Jim Hogue shared some great insight into how cows eat and what they tolerate.  It’s true that a cow can naturally digest grass, however it’s also true that they are adaptable. In addition, farms must also meet the demand for beef, and grain feeding helps with production. Mature cows (1-1 ½ years old) will be delivered to a feedlot and are “finished” there for 4-6 months by feeding on the ration. When a cow is introduced to grain-based feed, or other plant material (fruit, vegetables), it has to be done gradually over a period of about 10-21 days and with supervision. Once the rumen adapts, the food is digested without issue. This gradual introduction happens with any sort of new feed ration (consider that some farms may purchase leftover fruits and vegetables from grocery stores that would otherwise be wasted and end up in a land fill – cows doing their share for the environment). Rations may also include ionophores – FDA-approved antibiotics that alter the rumen by creating “good bacteria” (as a environmental bonus – these ionophores also reduce methane gases). So the next time you think, “cows were only meant to eat grass”, consider the scientific-balanced formula that is individualized for cattle on every single farm.

Q: Is grass-finished beef more nutritious or healthier?

A: While grass-finished beef touts a better nutrition profile (it’s is often lower in fat, higher in omega-3 fatty acids, and higher in CLA, and higher in beta-carotene) I don’t count this as significant.

It’s a great idea to buy local when you can, but it’s also still fine to include traditional cuts of lean grain-fed beef in your diet as well. While you do want to increase your omega-3 fatty acids, I wouldn’t suggest doing so by eating beef (you want to include plant-based sources of omega-3 instead, such as olive oil or walnuts). And you’ll also want to get your beta-carotene from eating more vegetables.

Summing Up

There’s one thing for sure – all of these animals are well taken care of. I’ve never doubted this myself, living in a 4-H area, but I know there are some Americans who may. Farmers, and the veterinarians and scientists that they work with, care about the land, and they care for the animals they raise. The other interesting point, is that cattle nutrition needs should be as individualized as human nutrition. Farmland methods also needs to be individualized based on land, manpower, and natural resources. Our future productivity of food depends on the science and strategy of experts such as the ones we met during this tour.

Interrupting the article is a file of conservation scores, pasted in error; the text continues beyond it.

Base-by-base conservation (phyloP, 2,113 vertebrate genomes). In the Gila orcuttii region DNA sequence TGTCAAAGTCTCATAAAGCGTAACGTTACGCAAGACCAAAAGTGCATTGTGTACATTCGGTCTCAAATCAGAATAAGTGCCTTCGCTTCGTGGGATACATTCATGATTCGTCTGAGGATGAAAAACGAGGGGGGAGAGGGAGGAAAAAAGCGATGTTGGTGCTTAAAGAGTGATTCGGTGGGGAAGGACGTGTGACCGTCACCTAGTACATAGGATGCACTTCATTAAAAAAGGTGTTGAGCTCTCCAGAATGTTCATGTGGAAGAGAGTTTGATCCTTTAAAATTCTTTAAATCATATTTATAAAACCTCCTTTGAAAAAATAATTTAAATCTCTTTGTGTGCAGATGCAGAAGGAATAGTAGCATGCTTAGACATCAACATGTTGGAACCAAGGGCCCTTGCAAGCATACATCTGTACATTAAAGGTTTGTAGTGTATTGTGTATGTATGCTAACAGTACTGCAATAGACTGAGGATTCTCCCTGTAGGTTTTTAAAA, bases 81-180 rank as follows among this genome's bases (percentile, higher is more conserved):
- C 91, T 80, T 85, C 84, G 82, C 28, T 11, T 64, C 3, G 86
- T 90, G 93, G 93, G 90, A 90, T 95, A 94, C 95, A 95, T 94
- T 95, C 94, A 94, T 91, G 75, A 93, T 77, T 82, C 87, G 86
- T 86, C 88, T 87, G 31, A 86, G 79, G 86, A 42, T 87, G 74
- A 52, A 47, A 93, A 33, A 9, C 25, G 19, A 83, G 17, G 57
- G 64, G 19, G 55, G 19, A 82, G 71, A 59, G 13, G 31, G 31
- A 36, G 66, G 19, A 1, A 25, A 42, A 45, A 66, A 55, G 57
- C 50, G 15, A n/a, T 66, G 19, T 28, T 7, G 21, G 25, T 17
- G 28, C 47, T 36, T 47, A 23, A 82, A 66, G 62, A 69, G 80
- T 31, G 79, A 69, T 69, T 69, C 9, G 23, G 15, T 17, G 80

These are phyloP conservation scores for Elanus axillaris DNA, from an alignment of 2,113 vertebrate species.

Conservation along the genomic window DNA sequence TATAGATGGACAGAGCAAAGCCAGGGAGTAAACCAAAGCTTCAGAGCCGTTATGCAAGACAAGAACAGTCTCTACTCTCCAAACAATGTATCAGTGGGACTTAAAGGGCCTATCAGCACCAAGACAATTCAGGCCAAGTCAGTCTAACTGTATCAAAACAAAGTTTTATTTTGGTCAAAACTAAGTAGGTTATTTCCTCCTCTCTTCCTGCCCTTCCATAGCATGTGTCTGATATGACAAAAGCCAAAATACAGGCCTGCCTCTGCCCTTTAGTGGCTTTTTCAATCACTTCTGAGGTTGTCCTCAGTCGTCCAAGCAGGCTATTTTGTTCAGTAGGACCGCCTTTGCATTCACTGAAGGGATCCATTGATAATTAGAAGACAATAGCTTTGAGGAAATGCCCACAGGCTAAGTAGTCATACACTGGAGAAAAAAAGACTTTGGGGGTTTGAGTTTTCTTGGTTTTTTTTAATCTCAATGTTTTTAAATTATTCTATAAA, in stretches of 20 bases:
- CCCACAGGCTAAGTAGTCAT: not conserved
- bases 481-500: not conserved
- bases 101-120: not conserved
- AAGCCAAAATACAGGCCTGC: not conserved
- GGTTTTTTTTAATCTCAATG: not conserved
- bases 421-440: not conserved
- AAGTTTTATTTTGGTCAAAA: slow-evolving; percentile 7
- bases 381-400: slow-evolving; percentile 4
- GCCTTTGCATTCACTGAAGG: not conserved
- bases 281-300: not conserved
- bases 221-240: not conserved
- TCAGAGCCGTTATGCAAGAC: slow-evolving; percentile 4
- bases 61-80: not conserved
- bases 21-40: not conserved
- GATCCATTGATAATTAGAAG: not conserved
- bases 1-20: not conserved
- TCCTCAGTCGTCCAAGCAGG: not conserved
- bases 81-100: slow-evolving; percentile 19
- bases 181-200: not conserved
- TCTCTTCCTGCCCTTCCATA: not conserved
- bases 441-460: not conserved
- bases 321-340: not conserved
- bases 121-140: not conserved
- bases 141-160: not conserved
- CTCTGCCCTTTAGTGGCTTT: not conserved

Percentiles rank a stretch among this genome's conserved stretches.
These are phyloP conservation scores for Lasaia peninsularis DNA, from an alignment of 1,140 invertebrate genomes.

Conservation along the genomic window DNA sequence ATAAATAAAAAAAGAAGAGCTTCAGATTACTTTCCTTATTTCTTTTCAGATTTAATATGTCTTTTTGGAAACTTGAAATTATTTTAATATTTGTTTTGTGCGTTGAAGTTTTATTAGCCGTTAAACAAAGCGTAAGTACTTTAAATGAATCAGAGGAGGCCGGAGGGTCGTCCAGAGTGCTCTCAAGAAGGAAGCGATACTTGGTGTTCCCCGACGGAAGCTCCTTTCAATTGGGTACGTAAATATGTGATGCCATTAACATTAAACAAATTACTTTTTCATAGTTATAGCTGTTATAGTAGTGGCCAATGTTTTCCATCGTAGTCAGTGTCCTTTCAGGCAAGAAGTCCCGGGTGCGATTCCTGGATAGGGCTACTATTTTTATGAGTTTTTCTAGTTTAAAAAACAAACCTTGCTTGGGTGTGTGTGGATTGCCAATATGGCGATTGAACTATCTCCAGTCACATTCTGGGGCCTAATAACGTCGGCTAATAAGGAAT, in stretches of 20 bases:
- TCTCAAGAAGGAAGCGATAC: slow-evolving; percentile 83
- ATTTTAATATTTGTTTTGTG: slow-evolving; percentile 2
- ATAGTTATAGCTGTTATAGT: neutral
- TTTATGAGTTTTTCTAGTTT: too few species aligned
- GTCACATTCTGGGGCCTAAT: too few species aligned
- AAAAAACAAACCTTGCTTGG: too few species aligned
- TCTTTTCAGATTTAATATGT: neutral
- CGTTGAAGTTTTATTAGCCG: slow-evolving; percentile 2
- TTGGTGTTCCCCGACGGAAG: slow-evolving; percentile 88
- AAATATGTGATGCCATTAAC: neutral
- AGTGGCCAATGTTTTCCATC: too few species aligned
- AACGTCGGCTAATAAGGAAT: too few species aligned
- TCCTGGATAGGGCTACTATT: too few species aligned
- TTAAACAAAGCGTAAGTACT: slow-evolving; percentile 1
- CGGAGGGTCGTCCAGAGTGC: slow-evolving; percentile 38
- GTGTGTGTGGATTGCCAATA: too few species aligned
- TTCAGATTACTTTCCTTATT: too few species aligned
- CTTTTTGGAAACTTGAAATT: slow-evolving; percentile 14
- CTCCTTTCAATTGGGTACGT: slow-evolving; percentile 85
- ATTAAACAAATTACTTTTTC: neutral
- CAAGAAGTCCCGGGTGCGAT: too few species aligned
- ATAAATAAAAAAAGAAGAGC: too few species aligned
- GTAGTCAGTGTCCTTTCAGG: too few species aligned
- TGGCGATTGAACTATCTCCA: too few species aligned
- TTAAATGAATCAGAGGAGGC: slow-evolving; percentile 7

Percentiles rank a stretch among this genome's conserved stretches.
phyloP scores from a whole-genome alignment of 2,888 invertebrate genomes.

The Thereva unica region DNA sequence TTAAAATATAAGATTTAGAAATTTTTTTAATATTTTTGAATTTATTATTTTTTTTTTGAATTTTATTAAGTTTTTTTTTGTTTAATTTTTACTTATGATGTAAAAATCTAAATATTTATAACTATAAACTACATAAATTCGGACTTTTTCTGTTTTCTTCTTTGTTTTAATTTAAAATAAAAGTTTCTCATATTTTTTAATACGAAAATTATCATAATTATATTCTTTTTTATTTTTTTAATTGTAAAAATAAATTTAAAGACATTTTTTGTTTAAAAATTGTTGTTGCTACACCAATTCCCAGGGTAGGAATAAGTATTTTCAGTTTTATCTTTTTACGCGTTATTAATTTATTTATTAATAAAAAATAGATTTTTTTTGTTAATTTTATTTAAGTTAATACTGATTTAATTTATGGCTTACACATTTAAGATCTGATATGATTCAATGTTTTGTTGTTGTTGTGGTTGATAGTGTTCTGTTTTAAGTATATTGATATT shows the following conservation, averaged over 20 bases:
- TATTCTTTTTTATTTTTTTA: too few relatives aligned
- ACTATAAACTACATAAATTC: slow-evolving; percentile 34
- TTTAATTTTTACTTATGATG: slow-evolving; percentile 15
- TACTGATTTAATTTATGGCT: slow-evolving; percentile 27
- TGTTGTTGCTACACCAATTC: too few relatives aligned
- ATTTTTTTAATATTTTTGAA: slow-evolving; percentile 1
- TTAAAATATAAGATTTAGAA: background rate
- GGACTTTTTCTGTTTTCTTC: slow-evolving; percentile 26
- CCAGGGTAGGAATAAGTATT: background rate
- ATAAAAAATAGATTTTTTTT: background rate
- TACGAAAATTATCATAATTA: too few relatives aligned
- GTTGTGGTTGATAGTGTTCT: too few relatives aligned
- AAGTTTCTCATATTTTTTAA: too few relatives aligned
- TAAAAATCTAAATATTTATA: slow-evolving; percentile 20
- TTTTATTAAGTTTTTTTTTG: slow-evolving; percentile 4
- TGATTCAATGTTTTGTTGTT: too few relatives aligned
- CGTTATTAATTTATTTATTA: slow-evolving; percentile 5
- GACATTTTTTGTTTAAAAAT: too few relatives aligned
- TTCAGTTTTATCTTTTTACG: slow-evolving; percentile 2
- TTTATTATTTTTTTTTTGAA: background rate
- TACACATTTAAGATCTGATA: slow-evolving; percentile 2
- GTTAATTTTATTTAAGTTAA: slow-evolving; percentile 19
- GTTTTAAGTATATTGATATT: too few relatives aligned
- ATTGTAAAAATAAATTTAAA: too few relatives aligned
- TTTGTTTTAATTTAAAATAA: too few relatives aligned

Disclosure: I was invited by the Northeast Beef Promotion board to tour Hedgeapple Cattle Farm, but I was not paid to write this post.

Share This:


Comments

Cattle Farm Q & A — 2 Comments

  1. This is how ionophores were presented. Don’t hesitate to contact the experts – http://www.agribasics.com/events/

    Often substances are used in different ways. For instance most people think of sugars as a sweetener, but in food processing they are used for their many other properties as well (browning, moisture, etc).

  2. I wasn’t aware there are “antibiotics” especially to retrain the rumen and re-establish a new microbial balance to adapt to a different selection of foodstuff. I was under the impression all (preventive) antibiotics are given to offset the effects of placing the cattle into uncomfortably close environments.

Leave a Reply

Your email address will not be published. Required fields are marked *